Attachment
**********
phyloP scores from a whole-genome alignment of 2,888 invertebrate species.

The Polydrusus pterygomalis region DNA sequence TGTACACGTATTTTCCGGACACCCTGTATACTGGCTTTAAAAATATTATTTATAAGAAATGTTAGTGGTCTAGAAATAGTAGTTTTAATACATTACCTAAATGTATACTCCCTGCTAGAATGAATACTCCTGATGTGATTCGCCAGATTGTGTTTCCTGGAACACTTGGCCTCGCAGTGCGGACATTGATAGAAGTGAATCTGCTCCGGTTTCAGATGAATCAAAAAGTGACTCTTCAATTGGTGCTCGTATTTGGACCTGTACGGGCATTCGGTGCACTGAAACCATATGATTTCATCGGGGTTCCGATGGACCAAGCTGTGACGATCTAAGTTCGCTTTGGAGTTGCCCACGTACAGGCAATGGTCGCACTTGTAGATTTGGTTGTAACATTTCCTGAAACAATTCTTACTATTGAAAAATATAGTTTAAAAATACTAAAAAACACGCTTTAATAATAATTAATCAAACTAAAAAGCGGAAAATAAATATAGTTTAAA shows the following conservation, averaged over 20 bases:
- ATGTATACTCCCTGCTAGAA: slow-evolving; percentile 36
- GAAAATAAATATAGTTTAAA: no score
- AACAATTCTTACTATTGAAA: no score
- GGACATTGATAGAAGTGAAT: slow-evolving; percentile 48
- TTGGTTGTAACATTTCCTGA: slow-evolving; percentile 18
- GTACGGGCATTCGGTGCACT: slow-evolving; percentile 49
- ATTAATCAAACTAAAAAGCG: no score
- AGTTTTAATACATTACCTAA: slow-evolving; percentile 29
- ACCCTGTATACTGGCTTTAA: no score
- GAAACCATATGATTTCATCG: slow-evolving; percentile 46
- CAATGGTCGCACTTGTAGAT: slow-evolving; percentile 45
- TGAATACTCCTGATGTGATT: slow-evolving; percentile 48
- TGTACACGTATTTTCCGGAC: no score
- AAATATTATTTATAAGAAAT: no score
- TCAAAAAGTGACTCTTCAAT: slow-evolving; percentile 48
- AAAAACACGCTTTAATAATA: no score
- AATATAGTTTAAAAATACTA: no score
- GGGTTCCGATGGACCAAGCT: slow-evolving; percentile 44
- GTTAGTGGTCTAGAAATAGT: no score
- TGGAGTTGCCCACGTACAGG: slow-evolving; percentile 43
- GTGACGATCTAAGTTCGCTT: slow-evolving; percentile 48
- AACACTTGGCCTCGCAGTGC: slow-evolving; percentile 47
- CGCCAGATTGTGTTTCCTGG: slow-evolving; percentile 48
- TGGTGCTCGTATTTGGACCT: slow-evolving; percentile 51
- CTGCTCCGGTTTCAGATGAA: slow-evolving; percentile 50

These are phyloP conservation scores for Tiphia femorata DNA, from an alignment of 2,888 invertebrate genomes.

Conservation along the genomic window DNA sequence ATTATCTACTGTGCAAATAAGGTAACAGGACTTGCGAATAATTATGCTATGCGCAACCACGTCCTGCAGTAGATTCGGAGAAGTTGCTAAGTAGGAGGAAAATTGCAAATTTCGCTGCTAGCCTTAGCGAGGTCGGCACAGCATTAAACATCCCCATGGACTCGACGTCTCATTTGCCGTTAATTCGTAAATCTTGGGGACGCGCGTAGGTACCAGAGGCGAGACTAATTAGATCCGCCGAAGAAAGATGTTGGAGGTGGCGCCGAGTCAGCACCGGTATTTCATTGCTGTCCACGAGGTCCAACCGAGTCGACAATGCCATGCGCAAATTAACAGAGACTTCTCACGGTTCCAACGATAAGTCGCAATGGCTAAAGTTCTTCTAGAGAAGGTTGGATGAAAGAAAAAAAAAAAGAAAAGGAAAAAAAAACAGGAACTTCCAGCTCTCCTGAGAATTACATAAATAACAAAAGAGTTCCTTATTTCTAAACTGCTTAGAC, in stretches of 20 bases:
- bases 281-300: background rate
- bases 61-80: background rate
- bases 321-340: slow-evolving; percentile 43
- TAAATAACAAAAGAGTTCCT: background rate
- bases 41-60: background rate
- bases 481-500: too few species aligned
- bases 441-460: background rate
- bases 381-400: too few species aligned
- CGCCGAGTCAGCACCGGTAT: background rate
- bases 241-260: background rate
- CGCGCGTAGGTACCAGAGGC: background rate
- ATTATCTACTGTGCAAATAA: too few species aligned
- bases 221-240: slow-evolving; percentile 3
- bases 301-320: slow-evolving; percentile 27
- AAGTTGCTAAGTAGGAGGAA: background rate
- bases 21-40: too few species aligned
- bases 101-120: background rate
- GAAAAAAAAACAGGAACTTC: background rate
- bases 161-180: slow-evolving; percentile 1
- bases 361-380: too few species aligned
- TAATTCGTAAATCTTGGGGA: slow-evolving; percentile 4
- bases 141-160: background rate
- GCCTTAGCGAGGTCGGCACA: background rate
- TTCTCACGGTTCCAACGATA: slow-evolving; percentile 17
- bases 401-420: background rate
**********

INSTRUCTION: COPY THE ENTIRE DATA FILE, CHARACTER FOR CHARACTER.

phyloP scores from a whole-genome alignment of 2,888 invertebrate species.

The Polydrusus pterygomalis region DNA sequence TGTACACGTATTTTCCGGACACCCTGTATACTGGCTTTAAAAATATTATTTATAAGAAATGTTAGTGGTCTAGAAATAGTAGTTTTAATACATTACCTAAATGTATACTCCCTGCTAGAATGAATACTCCTGATGTGATTCGCCAGATTGTGTTTCCTGGAACACTTGGCCTCGCAGTGCGGACATTGATAGAAGTGAATCTGCTCCGGTTTCAGATGAATCAAAAAGTGACTCTTCAATTGGTGCTCGTATTTGGACCTGTACGGGCATTCGGTGCACTGAAACCATATGATTTCATCGGGGTTCCGATGGACCAAGCTGTGACGATCTAAGTTCGCTTTGGAGTTGCCCACGTACAGGCAATGGTCGCACTTGTAGATTTGGTTGTAACATTTCCTGAAACAATTCTTACTATTGAAAAATATAGTTTAAAAATACTAAAAAACACGCTTTAATAATAATTAATCAAACTAAAAAGCGGAAAATAAATATAGTTTAAA shows the following conservation, averaged over 20 bases:
- ATGTATACTCCCTGCTAGAA: slow-evolving; percentile 36
- GAAAATAAATATAGTTTAAA: no score
- AACAATTCTTACTATTGAAA: no score
- GGACATTGATAGAAGTGAAT: slow-evolving; percentile 48
- TTGGTTGTAACATTTCCTGA: slow-evolving; percentile 18
- GTACGGGCATTCGGTGCACT: slow-evolving; percentile 49
- ATTAATCAAACTAAAAAGCG: no score
- AGTTTTAATACATTACCTAA: slow-evolving; percentile 29
- ACCCTGTATACTGGCTTTAA: no score
- GAAACCATATGATTTCATCG: slow-evolving; percentile 46
- CAATGGTCGCACTTGTAGAT: slow-evolving; percentile 45
- TGAATACTCCTGATGTGATT: slow-evolving; percentile 48
- TGTACACGTATTTTCCGGAC: no score
- AAATATTATTTATAAGAAAT: no score
- TCAAAAAGTGACTCTTCAAT: slow-evolving; percentile 48
- AAAAACACGCTTTAATAATA: no score
- AATATAGTTTAAAAATACTA: no score
- GGGTTCCGATGGACCAAGCT: slow-evolving; percentile 44
- GTTAGTGGTCTAGAAATAGT: no score
- TGGAGTTGCCCACGTACAGG: slow-evolving; percentile 43
- GTGACGATCTAAGTTCGCTT: slow-evolving; percentile 48
- AACACTTGGCCTCGCAGTGC: slow-evolving; percentile 47
- CGCCAGATTGTGTTTCCTGG: slow-evolving; percentile 48
- TGGTGCTCGTATTTGGACCT: slow-evolving; percentile 51
- CTGCTCCGGTTTCAGATGAA: slow-evolving; percentile 50

These are phyloP conservation scores for Tiphia femorata DNA, from an alignment of 2,888 invertebrate genomes.

Conservation along the genomic window DNA sequence ATTATCTACTGTGCAAATAAGGTAACAGGACTTGCGAATAATTATGCTATGCGCAACCACGTCCTGCAGTAGATTCGGAGAAGTTGCTAAGTAGGAGGAAAATTGCAAATTTCGCTGCTAGCCTTAGCGAGGTCGGCACAGCATTAAACATCCCCATGGACTCGACGTCTCATTTGCCGTTAATTCGTAAATCTTGGGGACGCGCGTAGGTACCAGAGGCGAGACTAATTAGATCCGCCGAAGAAAGATGTTGGAGGTGGCGCCGAGTCAGCACCGGTATTTCATTGCTGTCCACGAGGTCCAACCGAGTCGACAATGCCATGCGCAAATTAACAGAGACTTCTCACGGTTCCAACGATAAGTCGCAATGGCTAAAGTTCTTCTAGAGAAGGTTGGATGAAAGAAAAAAAAAAAGAAAAGGAAAAAAAAACAGGAACTTCCAGCTCTCCTGAGAATTACATAAATAACAAAAGAGTTCCTTATTTCTAAACTGCTTAGAC, in stretches of 20 bases:
- bases 281-300: background rate
- bases 61-80: background rate
- bases 321-340: slow-evolving; percentile 43
- TAAATAACAAAAGAGTTCCT: background rate
- bases 41-60: background rate
- bases 481-500: too few species aligned
- bases 441-460: background rate
- bases 381-400: too few species aligned
- CGCCGAGTCAGCACCGGTAT: background rate
- bases 241-260: background rate
- CGCGCGTAGGTACCAGAGGC: background rate
- ATTATCTACTGTGCAAATAA: too few species aligned
- bases 221-240: slow-evolving; percentile 3
- bases 301-320: slow-evolving; percentile 27
- AAGTTGCTAAGTAGGAGGAA: background rate
- bases 21-40: too few species aligned
- bases 101-120: background rate
- GAAAAAAAAACAGGAACTTC: background rate
- bases 161-180: slow-evolving; percentile 1
- bases 361-380: too few species aligned
- TAATTCGTAAATCTTGGGGA: slow-evolving; percentile 4
- bases 141-160: background rate
- GCCTTAGCGAGGTCGGCACA: background rate
- TTCTCACGGTTCCAACGATA: slow-evolving; percentile 17
- bases 401-420: background rate